Miss Annie Rooney

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With the end of 2014, came retrospectives reminding us of all the talented, accomplished people who died last year. One was Shirley Temple Black so I thought it fitting to watch one of her movies. Netflix just had Miss Annie Rooney, which I’d never seen so the choice was easy. (I’d expect Netflix to have a few more.)

Shirley plays the title character, a young teenager with dreams of high romance. Annie and her friend live half their lives in a very romantic dream world where they quote plays and use as many elegant words as they can without fussing about whether they use them correctly. They’re cute and funny.

Annie’s family consists of her father who’s just one “get rich quick” scheme away from becoming a millionaire and her grandfather, a retired policeman who’s traded his uniform in for an apron as he is the chief cook and bottle washer at home. Grandpa is only the Rooney with both feet on the ground. Her father is a salesman attracted to get rich quick schemes and unable to keep money in his pocket to pay the rent. As the story progresses, the father imperils the family financially, while the grandfather tries to keep them afloat by borrowing from his pension.

Annie soon meets a very wealthy young man and is smitten with his polish. Trouble arises when he invites her to his birthday party without telling his snobbish parents. Annie’s introduction into society is not what she’d dreamed. I loved the dialog and slang. A drizzle puss is a wet blanket and pocket lettuce means cash. There are dozens of such  gems.

Joey, there are times when you positively curdle me.”
“Come on gate! Let’s circulate”
“I won’t know any arithmetic under a million.”

This Shirley Temple film was a balm to my soul after watching the masterful, but dark Happy Valley, The Village and One Wonderful Sunday, a Kirosawa movie I’ll soon review. It’s light-hearted fare and a fun way to see Temple as an older character.

Downton Abbey, Season 5 Premiere

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After months and months of hype and waiting, Downton Abbey’s fifth season began in the U.S. It’s a favorite show of mine, but I’ve never seen so much promotion. For crying out loud I saw three ads for Downton on CBS’ Sunday Morning — they’re in competition. CBS just had one promo for The Good Wife, which is on opposite Downton. Did PBS advertise on other networks as well?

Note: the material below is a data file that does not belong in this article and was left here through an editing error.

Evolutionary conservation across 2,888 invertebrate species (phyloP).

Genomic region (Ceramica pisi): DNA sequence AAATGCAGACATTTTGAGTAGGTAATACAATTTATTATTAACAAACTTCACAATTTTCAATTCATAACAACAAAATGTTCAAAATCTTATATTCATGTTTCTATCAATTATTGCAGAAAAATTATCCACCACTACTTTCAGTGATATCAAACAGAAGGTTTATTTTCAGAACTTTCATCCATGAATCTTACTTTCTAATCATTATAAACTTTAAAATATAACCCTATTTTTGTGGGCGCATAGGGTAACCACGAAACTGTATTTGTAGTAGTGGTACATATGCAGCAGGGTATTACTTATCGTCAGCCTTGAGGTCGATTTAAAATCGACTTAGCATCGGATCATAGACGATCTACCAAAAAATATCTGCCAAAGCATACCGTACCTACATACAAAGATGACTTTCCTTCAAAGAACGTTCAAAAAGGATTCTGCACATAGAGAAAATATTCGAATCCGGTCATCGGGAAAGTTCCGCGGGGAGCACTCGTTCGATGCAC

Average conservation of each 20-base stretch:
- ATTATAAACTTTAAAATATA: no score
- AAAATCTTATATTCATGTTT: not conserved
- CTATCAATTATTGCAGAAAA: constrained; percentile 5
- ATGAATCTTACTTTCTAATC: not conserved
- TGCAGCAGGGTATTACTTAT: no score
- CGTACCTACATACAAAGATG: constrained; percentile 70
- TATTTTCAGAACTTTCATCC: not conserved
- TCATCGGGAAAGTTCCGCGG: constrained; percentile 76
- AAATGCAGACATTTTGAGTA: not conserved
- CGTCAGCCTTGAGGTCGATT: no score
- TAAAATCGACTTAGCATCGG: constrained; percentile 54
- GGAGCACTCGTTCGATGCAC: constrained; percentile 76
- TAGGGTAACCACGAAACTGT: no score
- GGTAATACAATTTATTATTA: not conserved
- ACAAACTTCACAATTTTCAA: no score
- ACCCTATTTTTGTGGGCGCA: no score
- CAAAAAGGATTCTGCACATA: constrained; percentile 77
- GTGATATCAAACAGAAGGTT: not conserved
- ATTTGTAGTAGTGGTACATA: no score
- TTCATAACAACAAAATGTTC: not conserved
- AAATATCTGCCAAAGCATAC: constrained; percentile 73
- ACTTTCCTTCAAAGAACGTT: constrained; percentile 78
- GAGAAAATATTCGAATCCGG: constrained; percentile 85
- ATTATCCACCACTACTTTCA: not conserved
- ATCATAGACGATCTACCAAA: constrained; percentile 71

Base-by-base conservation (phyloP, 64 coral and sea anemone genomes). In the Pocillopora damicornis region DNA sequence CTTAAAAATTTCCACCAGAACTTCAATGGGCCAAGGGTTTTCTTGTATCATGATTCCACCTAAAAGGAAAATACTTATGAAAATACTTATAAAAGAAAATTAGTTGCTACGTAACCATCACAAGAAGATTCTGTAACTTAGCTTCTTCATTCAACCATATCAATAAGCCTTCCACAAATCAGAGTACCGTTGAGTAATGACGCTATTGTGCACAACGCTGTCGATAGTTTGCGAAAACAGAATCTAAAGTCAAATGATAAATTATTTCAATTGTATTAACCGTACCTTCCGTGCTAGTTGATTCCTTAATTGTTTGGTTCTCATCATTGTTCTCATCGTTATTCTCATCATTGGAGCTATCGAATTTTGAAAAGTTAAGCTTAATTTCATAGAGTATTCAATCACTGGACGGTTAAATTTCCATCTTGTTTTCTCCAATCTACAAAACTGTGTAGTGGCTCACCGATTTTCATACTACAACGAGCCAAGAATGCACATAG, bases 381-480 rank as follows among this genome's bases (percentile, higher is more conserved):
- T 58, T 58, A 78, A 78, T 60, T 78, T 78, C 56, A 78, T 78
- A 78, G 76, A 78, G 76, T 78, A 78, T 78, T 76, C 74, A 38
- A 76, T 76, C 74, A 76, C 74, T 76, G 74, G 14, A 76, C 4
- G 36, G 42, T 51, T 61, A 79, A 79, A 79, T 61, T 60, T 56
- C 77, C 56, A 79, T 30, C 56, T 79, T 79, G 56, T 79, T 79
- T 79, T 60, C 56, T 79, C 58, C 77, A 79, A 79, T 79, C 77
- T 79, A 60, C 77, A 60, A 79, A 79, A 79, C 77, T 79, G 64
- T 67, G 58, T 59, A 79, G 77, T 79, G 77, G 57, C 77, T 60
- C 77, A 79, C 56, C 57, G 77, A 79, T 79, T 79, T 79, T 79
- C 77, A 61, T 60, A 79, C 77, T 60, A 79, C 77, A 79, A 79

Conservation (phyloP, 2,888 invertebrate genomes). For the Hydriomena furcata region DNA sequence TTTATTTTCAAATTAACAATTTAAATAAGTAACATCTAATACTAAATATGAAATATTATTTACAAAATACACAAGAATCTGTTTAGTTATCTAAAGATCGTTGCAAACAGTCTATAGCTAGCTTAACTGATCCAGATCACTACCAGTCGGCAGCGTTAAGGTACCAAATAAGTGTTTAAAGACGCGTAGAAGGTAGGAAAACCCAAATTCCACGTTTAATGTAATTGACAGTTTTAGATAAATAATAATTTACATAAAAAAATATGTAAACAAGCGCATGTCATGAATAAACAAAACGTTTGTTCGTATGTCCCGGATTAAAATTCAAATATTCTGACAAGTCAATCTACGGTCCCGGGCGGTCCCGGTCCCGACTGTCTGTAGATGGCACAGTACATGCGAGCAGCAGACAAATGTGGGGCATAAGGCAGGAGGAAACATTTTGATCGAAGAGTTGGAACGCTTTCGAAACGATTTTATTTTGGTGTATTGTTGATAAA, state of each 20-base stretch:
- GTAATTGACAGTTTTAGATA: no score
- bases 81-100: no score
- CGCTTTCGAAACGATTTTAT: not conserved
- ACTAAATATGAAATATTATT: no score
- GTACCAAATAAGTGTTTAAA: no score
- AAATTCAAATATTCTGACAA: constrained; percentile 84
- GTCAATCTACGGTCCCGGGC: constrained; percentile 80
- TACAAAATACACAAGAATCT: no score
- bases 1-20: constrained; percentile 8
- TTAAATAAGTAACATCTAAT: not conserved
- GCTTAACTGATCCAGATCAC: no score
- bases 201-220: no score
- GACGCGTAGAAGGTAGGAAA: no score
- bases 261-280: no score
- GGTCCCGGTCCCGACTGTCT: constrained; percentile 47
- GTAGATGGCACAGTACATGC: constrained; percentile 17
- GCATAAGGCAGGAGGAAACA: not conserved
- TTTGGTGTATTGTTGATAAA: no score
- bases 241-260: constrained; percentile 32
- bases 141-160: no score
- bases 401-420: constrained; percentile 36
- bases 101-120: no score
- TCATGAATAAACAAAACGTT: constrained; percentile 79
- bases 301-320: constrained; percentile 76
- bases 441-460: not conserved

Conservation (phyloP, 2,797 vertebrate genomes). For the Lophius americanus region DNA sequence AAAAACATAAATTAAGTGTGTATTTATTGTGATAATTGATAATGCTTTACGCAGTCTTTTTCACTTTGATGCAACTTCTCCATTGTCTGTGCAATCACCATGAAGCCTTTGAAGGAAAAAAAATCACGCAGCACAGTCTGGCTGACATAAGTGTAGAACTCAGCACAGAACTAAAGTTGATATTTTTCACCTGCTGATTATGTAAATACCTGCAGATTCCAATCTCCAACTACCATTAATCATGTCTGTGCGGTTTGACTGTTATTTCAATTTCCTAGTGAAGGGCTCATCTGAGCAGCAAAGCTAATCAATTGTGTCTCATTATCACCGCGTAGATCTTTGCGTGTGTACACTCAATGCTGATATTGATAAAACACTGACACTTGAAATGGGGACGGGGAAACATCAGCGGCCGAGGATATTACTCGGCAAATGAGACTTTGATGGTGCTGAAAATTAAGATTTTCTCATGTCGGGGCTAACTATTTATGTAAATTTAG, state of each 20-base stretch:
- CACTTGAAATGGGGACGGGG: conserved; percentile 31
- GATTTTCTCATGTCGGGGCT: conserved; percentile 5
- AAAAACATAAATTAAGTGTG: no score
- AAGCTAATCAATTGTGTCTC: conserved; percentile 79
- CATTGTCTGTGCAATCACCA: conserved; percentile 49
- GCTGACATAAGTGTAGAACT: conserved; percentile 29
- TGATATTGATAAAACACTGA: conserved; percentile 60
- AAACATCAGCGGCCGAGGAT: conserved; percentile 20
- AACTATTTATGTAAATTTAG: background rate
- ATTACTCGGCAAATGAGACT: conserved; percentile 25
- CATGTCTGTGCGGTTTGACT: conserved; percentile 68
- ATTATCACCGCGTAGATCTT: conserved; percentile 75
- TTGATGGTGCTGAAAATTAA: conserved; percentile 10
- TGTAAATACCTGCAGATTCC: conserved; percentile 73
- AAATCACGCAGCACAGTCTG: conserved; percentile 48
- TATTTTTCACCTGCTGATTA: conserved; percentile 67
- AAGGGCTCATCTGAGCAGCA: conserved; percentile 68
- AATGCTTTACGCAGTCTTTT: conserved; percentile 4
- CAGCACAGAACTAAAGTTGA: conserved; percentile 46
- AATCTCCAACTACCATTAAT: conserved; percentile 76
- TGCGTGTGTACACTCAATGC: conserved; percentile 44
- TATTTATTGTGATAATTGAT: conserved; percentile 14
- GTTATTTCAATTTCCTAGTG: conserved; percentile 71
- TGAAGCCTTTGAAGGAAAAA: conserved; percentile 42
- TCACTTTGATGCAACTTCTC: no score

It felt good to see the familiar faces of the Crawley clan and their servants. The costumes are always stunning. Julian Fallows offered his usual fare: verbal digs from the Dowager Countess, plots from Thomas, Cora going along with most everything, light moments with Mosely, Edith unsure and worried, and Mary capably preparing to take over the reins of Downton while mulling over her suitors.

Fallows packed a lot into the episode, which picked up where the last one left off although I was surprised that while the adults haven’t aged much, the children’s ages seem to have doubled. We learned that little Sybil calls her grandfather “Donk” as in donkey. How perfect! I love children’s names for grandparents and this one will keep Robert humble.

SPOILERS

While dedicated fans have already seen the new episode, let me note the following comments contain spoilers .

I’m glad that Miss Baxter told Cora that Thomas was using her and confessed that she’s been to jail for theft. Cora was discrete and fair with Baxter, who now can work without constantly worrying about Thomas.

  • There was no revelations about Bates. Perhaps he killed Anna’s rapist; perhaps he didn’t. It’s hard to say.
  • Edith seems to visit her daughter Marigold at the farmer’s house quite a lot. The farmer’s wife suspects that Edith’s got eyes for her husband, but I’d think these visits would be conspicuous to neighbors too. Alternative theories would come up and someone would get it right. Anyway, the husband’s sharp and he proposes the visits stop and agrees for a new story to explain them, because Edith can’t stop. Funny that she spends more time with her daughter than Mary does with her son, George.